His data will also help refine thermodynamic models to predicate phase behaviour in multicomponent systems in applications such as gas hydrate inhibition, gas dehydration, subsea gas processing, carbon capture, and storage.
Zvawanda explained that experimental data play a conclusive role in validating theoretical methods and correcting parameters in correlations. These new measurements contributed to a databank for the thermophysical properties of polar solvents in hydrocarbons at high pressures, which is vital for knowledge generation and in the design of separation processes.
His PhD research was not without its challenges; Zvawanda had to switch to an alternative synthetic method of measurements when his analytic one did not work, and his first sapphire equilibrium cell broke, necessitating the use of a backup. However, he highlighted the importance of perseverance and determination.
Growing up in Zimbabwe, Zvawanda was always interested in the engineering profession for its applicability to everyday life, and the serious fuel shortages in that country in the early 2000s prompted him to investigate chemical engineering for its potential to alleviate fuel poverty through understanding the processes and equipment involved in oil and gas refining and investigating alternative fuels.
After completing a BTech (honours) degree in fuels and energy engineering at Chinhoyi University of Technology and a master’s at Gubkin Russian State University of Oil and Gas in Russia, he chose to pursue his PhD at UKZN because of its well-resourced personnel and laboratories that support research.
Zvawanda hopes to apply his talents in a major oil and gas multinational company to gain industrial exposure and see theories in action. He also hopes to continue research, working on projects of industrial and academic importance, especially relating to energy transition and the creation of a circular economy for sustainable development.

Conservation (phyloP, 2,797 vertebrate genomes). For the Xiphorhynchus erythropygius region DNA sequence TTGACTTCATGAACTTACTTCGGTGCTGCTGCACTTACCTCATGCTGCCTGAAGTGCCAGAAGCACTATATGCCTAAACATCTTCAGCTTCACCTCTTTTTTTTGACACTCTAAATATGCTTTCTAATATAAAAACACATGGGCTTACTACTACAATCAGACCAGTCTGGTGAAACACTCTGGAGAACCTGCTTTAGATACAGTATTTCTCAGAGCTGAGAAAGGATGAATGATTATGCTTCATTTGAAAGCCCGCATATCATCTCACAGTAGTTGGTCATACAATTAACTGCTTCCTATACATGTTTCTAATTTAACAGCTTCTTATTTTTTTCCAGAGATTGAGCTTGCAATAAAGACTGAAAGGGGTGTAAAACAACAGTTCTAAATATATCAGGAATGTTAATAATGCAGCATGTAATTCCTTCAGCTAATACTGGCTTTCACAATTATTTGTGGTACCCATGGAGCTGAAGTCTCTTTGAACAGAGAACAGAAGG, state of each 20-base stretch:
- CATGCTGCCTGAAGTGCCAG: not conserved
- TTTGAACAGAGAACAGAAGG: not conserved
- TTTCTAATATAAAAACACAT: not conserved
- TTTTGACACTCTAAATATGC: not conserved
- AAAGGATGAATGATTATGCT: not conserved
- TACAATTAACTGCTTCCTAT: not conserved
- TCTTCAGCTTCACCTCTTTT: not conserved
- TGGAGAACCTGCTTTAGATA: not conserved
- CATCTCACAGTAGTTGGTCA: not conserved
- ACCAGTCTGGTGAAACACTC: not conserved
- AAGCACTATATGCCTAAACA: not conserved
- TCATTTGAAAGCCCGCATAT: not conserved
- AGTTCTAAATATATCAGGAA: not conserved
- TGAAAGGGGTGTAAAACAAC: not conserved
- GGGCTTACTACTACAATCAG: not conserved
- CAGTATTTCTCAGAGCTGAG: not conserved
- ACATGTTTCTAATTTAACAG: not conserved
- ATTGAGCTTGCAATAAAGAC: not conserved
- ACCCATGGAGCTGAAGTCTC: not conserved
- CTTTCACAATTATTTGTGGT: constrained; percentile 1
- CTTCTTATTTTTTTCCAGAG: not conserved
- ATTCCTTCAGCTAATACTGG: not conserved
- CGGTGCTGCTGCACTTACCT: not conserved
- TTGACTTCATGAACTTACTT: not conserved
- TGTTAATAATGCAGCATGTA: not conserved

He is passionate about mentoring and imparting knowledge to upcoming engineers and seeks to add value in both the academic and industrial arenas, and ultimately to use his technical expertise and knowledge to be a “technoprenuer” in the fuels and energy industry.
Zvawanda credited Naidoo, Nelson and Moodley for their guidance and support, and thanked Ramjugernath for the resources to purchase material and construct the apparatus used. He expressed appreciation to Professor Dominique Richon for his assistance and expertise in the development of the equipment.
Zvawanda thanked Miss Sivanna Naicker, Mr Ayanda Khanyile and all the technical staff in Chemical Engineering for their help, support, teaching and guidance, and his colleagues Mr Paul Ngcobo, Mr Phakamile Ndlovu, Mr Edward Marondedze, Dr Mojgan Ebrahiminejadhasanabadi and Dr Marcin Durski for their inspiration and support. He said his family, particularly his wife Ms Palocia Magorimbo, his son Nyashadzashe and his parents Mr and Mrs C. Zvawanda provided indispensable support and motivation.
Zvawanda acknowledged the National Research Foundation and the SARChI for their financial support that made his study possible.
Words: Christine Cuenod
Photograph: Sandile Ndlovu